Ingrid ’15 and Jordan Heres ’15
International Disaster Response Technicians; Small Business Owners
Ingrid Major in Anthropology, Jordan in Economics and Bible/Theology
Currently live in Charlottesville, VA
"My liberal arts education taught me to learn and adapt quickly to new situations," Jordan says.
For Ingrid Heres ’15 and Jordan Heres ’15, there is no typical workday.
On any given day, they might be on the ground in Italy creating a 60-bed hospital out of an empty decommissioned airplane or distributing supplies to towns in Iraq recently liberated from ISIS. Alternatively, they might be at their home base in Charlottesville, Virginia resting up from their work that can involve grueling 14-hour workdays while they wait for the next call.
The Wheaton College couple work in disaster response. When a disaster occurs somewhere around the world—whether an earthquake or an epidemic—the Heres might get a call to help coordinate the logistics of the response.
“We are continually learning what it looks like to serve God and live out our vocation in the simplest ways as well as in the grand ways, Ingrid says. “What we particularly loved about our Wheaton experience is that we were taught to make every part of life count.”
Their first job—in Nepal which had been decimated by an earthquake—came just weeks after they graduated from Wheaton in 2015.
“Many times, when I am out on a deployment as a disaster response technician, I have to fulfill a job that I have no training for,” she says. “In the middle of an emergency, there is no time to flounder and perfect the skill, you just have to give it your best and figure it out. Through liberal arts, I learned to connect all sorts of subjects to the bigger picture of life, faith, and advancing Christ's kingdom. I lean on that education when I am faced with shoes that seem too big to fill or like I don't have all the tools I need to solve a problem.”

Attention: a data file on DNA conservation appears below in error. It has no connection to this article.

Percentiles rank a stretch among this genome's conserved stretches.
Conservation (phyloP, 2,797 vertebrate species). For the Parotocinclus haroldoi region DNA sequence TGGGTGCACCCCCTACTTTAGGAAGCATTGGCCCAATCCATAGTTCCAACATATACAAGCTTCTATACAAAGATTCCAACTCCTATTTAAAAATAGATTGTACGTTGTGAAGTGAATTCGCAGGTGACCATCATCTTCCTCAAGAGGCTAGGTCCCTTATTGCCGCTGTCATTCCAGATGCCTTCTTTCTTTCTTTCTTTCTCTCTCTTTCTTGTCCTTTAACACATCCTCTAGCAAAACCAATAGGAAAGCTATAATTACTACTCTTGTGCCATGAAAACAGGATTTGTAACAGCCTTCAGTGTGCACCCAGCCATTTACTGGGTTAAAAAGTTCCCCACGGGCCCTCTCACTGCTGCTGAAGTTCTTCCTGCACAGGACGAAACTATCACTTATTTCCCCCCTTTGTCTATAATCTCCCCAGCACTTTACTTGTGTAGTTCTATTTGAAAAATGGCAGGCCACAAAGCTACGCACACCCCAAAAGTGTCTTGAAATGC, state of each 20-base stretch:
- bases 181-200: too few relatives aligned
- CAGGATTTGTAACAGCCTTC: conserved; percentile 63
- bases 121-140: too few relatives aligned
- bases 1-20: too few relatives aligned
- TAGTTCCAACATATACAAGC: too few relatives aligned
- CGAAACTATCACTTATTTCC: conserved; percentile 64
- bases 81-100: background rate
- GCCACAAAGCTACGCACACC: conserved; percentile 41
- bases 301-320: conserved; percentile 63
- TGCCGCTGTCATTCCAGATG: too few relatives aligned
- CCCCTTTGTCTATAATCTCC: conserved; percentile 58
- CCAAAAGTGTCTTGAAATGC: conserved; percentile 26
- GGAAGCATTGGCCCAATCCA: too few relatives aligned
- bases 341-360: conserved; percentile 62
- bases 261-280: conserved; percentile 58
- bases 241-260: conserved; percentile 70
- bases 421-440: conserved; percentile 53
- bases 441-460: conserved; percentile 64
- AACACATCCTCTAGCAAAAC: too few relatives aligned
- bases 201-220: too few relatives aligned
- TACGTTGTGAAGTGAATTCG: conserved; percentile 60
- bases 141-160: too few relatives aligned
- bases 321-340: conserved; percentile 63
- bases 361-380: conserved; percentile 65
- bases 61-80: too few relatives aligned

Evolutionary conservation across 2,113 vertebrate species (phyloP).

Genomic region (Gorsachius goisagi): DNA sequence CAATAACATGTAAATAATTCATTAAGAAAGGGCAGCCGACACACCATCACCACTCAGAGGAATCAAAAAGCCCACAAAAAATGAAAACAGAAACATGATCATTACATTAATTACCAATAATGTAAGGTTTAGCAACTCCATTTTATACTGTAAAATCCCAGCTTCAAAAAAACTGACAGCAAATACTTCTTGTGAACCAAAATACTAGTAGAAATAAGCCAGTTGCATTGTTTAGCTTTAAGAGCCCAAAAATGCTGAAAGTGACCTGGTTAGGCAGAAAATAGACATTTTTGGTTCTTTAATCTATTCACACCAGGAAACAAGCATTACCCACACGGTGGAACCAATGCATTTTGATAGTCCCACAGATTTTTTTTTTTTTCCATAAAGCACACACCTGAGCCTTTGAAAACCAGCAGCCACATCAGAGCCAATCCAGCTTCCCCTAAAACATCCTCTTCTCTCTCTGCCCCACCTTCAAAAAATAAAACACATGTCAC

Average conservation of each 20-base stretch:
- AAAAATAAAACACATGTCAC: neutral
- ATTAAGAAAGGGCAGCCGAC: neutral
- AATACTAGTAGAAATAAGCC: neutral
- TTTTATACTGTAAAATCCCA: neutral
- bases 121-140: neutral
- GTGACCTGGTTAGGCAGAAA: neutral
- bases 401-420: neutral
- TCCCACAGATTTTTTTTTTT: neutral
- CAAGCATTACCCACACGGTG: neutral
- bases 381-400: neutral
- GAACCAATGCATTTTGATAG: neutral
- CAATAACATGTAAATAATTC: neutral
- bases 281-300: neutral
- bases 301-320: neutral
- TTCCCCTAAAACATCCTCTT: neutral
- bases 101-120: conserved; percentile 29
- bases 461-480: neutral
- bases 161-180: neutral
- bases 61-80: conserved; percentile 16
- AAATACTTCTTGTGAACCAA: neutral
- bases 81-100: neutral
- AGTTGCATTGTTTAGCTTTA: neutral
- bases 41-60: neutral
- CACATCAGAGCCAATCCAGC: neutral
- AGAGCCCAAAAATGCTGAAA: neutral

Recently, Ingrid and Jordan were deployed to the Lombardy region of Italy to coordinate the response to the COVID-19 pandemic in this community centered outside of Milan. Ingrid had less than 48 hours to hire a team of translators in a community in which she had no experience or background. Otherwise, the field hospital would be unable to open. “It was daunting,” she says.
“I am proud to say that we ended up with an incredible team of translators and we opened on schedule,” Ingrid says. “I don't say this to commend myself. I made plenty of mistakes along the way--but rather to first of all testify that God is going to use us in our weakness, and secondly, to express my thankfulness for an education which was varied, creative, and forced me to think critically.”
Jordan is equally grateful for the versatility that his Wheaton education afforded him.
“My liberal arts education taught me to learn and adapt quickly to new situations,” he says. “My work in disaster relief work relies on adaptability and quick, keen analysis. I have often thought that nothing could prepare someone for disaster relief work better than a liberal arts education, particularly one like Wheaton’s where a holistic worldview equips you to navigate challenging questions related to suffering, justice, and God’s redemption of the world.”—Emily Bratcher